Will NFC Make Electronic Pickpocketing Even Easier?

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I recently saw a news broadcast video from Channel 3 in Memphis Tennessee demonstrating how easy it is for a hacker to simply walk around a crowded area and pick up credit card numbers or passport information from random people who happen to have credit cards with RFID (Radio Frequency Identification) chips in them. Apparently, with a $100 credit card reader and a $200 netbook PC, an RFID can be hacked just by getting close to a person’s wallet.

Google has already implemented an NFC (Near Field Communications) chip inside their Nexus S phone and they intend to use it to make paying for products in the real world easier. For example, you may only have to hold your phone near a scanner in order to pay for groceries. It works in a similar way to the RFID chips already found in Credit cards, but Google intends to make the software for communicating with their NFC enabled Android phones fully open source.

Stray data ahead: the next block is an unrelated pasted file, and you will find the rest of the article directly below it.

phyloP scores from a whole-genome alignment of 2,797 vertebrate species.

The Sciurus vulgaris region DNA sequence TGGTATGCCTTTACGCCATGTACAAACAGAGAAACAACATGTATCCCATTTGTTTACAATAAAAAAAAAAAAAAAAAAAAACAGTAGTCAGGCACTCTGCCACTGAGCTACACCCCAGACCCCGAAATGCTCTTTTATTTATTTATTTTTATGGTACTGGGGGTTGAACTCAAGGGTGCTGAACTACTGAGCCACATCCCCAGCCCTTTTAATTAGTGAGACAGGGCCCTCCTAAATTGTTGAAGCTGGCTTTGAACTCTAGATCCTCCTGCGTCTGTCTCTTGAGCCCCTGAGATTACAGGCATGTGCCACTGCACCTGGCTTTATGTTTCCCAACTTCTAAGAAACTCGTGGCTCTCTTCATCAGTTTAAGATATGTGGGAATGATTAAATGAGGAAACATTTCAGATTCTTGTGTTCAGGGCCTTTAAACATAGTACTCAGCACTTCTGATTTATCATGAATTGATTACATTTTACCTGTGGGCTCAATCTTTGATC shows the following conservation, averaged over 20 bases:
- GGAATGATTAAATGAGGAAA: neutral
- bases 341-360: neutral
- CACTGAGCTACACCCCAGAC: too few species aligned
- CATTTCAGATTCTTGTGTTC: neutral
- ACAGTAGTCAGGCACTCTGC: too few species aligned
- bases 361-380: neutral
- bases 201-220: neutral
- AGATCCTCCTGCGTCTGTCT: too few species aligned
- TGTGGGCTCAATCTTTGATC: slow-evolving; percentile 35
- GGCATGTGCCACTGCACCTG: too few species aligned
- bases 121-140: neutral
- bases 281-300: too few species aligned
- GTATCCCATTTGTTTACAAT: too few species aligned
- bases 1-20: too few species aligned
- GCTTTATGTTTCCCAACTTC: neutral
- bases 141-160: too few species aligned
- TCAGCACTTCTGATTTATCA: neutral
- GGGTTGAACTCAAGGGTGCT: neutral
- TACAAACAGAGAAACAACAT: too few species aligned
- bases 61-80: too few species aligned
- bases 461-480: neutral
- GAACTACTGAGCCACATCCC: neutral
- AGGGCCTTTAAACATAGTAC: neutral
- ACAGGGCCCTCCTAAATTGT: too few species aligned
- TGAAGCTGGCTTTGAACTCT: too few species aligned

If NFC catches on, and if the software used to read NFC tags is open source, will that mean anybody with an NFC reader and some programming skills will be able to wirelessly take your money? Or do you think NFC payment built into a phone will be more secure than the RFID style credit cards, since your phone software may be capable of requiring further payment authentication or even biometric authentication?

Picture: WREG: Electronic Pickpocketing

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About The Author
Adam Z. Lein
Adam has had interests in combining technology with art since his first use of a Koala pad on an Apple computer. He currently has a day job as a graphic designer, photographer, systems administrator and web developer at a small design firm in Westchester, NY. His love of technology extends to software development companies who have often implemented his ideas for usability and feature enhancements. Mobile computing has become a necessity for Adam since his first Uniden UniPro PC100 in 1998. He has been reviewing and writing about smartphones for Pocketnow.com since they first appeared on the market in 2002. Read more about Adam Lein!